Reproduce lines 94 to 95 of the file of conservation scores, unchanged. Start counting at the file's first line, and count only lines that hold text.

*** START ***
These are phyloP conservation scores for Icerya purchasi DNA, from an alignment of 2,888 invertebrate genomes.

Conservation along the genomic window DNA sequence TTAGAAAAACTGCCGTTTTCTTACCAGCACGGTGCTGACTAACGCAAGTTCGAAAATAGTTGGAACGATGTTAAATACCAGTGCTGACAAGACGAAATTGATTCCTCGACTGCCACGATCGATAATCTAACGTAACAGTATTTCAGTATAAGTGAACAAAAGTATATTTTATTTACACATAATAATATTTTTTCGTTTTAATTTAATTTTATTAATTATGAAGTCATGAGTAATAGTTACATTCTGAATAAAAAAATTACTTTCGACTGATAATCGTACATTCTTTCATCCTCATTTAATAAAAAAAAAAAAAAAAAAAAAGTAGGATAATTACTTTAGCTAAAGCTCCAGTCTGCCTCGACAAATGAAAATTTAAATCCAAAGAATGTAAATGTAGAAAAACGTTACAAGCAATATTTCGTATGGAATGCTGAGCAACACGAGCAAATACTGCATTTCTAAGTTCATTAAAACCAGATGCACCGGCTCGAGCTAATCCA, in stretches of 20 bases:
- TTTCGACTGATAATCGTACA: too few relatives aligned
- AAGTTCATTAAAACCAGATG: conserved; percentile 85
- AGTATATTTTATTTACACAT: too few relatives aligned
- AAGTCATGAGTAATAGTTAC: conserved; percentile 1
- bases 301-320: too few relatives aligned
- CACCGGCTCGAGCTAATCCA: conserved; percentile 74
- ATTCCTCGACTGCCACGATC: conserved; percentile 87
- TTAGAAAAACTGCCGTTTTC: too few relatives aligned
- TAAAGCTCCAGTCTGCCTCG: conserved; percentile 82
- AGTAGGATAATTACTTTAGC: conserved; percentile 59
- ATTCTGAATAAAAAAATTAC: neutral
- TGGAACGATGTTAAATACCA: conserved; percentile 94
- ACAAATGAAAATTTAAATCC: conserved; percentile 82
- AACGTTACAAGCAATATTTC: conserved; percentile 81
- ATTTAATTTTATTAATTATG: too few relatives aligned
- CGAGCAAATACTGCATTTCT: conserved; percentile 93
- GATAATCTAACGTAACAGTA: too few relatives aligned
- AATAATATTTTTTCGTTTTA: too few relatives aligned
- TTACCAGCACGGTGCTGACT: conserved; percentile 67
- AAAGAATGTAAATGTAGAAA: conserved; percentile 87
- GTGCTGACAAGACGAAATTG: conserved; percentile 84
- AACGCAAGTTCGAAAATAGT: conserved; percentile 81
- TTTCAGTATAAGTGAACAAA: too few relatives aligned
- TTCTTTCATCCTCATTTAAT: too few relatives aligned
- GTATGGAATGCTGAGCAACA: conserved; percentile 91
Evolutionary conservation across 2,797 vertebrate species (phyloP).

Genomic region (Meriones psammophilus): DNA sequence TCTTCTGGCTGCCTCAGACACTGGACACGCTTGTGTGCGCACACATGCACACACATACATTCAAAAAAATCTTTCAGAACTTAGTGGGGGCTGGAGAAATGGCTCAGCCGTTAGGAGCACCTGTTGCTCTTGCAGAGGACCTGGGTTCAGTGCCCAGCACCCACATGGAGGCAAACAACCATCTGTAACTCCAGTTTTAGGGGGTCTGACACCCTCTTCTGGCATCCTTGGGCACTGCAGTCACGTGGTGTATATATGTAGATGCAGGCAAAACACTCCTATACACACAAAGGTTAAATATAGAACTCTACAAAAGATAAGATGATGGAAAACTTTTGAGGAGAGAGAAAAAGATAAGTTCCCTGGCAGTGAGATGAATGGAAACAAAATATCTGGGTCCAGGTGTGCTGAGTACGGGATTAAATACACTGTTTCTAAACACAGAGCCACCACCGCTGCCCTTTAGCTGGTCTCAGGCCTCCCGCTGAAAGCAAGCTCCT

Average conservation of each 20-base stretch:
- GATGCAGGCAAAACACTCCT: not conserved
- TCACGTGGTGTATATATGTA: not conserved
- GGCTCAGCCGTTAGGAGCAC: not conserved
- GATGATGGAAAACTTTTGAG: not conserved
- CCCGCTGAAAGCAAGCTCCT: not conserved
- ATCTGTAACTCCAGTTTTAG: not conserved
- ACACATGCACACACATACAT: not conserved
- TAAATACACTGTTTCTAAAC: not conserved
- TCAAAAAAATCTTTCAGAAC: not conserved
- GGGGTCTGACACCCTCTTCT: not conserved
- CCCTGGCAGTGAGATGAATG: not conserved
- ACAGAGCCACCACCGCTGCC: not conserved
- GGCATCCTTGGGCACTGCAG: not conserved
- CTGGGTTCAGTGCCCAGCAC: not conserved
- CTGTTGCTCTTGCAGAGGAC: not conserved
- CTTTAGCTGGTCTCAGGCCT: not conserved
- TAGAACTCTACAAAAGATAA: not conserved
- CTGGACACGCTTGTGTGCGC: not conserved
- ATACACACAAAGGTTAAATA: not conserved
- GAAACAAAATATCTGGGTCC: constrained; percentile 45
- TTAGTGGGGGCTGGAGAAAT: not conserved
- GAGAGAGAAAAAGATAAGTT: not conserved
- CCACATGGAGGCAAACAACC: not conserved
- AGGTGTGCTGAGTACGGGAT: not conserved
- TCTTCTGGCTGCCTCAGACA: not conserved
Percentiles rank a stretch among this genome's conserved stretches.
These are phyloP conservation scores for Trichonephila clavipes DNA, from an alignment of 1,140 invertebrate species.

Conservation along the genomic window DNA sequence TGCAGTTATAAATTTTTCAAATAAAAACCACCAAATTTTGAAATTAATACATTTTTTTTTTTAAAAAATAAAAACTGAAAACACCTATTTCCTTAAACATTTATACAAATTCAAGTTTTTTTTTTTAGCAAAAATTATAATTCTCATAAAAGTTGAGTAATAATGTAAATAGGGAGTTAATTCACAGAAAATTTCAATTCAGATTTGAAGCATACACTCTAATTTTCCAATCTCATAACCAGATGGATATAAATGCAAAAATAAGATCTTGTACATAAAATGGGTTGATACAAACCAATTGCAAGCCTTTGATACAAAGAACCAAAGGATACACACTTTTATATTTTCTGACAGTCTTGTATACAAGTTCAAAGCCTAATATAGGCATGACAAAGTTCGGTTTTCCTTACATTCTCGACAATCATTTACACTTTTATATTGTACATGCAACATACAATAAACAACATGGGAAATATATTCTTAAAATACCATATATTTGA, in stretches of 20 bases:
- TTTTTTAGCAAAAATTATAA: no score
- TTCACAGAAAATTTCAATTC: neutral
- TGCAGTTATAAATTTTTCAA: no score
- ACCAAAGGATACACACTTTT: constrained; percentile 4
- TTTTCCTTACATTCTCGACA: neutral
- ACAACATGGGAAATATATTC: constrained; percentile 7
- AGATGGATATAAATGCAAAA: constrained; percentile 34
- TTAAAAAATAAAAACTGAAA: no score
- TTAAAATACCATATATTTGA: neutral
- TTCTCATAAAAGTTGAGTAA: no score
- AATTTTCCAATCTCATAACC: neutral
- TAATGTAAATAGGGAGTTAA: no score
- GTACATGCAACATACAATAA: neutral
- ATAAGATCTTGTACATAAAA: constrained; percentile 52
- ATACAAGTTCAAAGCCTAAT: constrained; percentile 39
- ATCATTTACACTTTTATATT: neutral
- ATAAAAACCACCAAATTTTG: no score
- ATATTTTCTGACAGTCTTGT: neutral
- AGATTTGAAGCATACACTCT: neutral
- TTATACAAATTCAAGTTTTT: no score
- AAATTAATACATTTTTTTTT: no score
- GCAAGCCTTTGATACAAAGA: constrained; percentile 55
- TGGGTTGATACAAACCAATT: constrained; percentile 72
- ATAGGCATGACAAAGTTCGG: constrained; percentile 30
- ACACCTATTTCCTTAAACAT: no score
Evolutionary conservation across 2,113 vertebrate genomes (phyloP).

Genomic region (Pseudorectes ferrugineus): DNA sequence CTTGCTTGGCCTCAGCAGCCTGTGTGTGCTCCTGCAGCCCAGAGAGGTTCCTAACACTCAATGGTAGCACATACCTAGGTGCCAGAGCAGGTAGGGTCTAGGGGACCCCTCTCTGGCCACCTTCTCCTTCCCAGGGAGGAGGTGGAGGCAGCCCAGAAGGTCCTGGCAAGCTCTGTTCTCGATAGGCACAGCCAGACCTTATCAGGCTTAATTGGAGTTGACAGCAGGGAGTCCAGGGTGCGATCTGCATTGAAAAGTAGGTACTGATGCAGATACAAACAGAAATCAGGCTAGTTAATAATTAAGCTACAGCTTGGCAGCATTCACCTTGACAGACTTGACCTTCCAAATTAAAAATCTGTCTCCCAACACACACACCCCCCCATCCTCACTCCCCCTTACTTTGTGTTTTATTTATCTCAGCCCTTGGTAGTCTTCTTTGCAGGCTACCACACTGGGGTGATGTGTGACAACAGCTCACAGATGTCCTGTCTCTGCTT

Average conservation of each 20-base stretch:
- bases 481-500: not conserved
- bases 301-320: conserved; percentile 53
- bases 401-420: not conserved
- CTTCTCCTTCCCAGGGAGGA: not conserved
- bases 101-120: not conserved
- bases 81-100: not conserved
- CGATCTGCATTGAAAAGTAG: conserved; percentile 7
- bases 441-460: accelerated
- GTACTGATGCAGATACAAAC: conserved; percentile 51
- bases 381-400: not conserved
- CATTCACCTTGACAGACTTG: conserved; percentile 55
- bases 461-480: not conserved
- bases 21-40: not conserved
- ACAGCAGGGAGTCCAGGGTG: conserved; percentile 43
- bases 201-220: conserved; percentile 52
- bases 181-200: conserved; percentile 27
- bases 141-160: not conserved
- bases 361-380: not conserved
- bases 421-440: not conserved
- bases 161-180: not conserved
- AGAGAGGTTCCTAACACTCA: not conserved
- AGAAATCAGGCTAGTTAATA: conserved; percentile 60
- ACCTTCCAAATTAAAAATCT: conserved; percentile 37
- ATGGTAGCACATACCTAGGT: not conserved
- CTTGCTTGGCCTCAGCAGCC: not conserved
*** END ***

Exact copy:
- bases 441-460: accelerated
- GTACTGATGCAGATACAAAC: conserved; percentile 51